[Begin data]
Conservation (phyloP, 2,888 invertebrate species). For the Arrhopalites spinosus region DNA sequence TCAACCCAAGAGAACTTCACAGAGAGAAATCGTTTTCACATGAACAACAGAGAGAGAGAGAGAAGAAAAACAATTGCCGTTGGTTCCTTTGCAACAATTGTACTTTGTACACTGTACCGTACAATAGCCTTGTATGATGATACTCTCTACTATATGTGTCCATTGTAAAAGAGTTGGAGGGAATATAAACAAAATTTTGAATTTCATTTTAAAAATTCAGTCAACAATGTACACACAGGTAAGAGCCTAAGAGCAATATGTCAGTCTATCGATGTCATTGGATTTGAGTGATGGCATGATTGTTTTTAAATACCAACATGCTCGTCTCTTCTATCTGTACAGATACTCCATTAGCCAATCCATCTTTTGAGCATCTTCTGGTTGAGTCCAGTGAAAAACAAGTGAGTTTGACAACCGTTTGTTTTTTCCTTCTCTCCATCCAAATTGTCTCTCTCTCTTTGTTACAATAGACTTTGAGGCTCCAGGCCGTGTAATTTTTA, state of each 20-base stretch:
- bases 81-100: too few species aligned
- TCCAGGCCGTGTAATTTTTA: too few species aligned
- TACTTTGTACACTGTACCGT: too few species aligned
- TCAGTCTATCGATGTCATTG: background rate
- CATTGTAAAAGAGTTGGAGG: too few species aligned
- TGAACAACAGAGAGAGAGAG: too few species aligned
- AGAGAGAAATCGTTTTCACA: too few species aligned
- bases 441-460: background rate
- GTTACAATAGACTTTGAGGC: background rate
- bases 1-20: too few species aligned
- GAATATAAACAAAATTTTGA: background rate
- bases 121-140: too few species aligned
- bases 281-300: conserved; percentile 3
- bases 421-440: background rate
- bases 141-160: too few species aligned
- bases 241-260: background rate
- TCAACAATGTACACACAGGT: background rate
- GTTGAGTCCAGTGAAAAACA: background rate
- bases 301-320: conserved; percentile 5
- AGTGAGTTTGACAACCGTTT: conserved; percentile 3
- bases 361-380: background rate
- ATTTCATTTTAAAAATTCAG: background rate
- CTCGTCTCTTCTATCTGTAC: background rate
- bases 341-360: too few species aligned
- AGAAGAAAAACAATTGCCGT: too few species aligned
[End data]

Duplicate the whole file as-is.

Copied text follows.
Conservation (phyloP, 2,888 invertebrate species). For the Arrhopalites spinosus region DNA sequence TCAACCCAAGAGAACTTCACAGAGAGAAATCGTTTTCACATGAACAACAGAGAGAGAGAGAGAAGAAAAACAATTGCCGTTGGTTCCTTTGCAACAATTGTACTTTGTACACTGTACCGTACAATAGCCTTGTATGATGATACTCTCTACTATATGTGTCCATTGTAAAAGAGTTGGAGGGAATATAAACAAAATTTTGAATTTCATTTTAAAAATTCAGTCAACAATGTACACACAGGTAAGAGCCTAAGAGCAATATGTCAGTCTATCGATGTCATTGGATTTGAGTGATGGCATGATTGTTTTTAAATACCAACATGCTCGTCTCTTCTATCTGTACAGATACTCCATTAGCCAATCCATCTTTTGAGCATCTTCTGGTTGAGTCCAGTGAAAAACAAGTGAGTTTGACAACCGTTTGTTTTTTCCTTCTCTCCATCCAAATTGTCTCTCTCTCTTTGTTACAATAGACTTTGAGGCTCCAGGCCGTGTAATTTTTA, state of each 20-base stretch:
- bases 81-100: too few species aligned
- TCCAGGCCGTGTAATTTTTA: too few species aligned
- TACTTTGTACACTGTACCGT: too few species aligned
- TCAGTCTATCGATGTCATTG: background rate
- CATTGTAAAAGAGTTGGAGG: too few species aligned
- TGAACAACAGAGAGAGAGAG: too few species aligned
- AGAGAGAAATCGTTTTCACA: too few species aligned
- bases 441-460: background rate
- GTTACAATAGACTTTGAGGC: background rate
- bases 1-20: too few species aligned
- GAATATAAACAAAATTTTGA: background rate
- bases 121-140: too few species aligned
- bases 281-300: conserved; percentile 3
- bases 421-440: background rate
- bases 141-160: too few species aligned
- bases 241-260: background rate
- TCAACAATGTACACACAGGT: background rate
- GTTGAGTCCAGTGAAAAACA: background rate
- bases 301-320: conserved; percentile 5
- AGTGAGTTTGACAACCGTTT: conserved; percentile 3
- bases 361-380: background rate
- ATTTCATTTTAAAAATTCAG: background rate
- CTCGTCTCTTCTATCTGTAC: background rate
- bases 341-360: too few species aligned
- AGAAGAAAAACAATTGCCGT: too few species aligned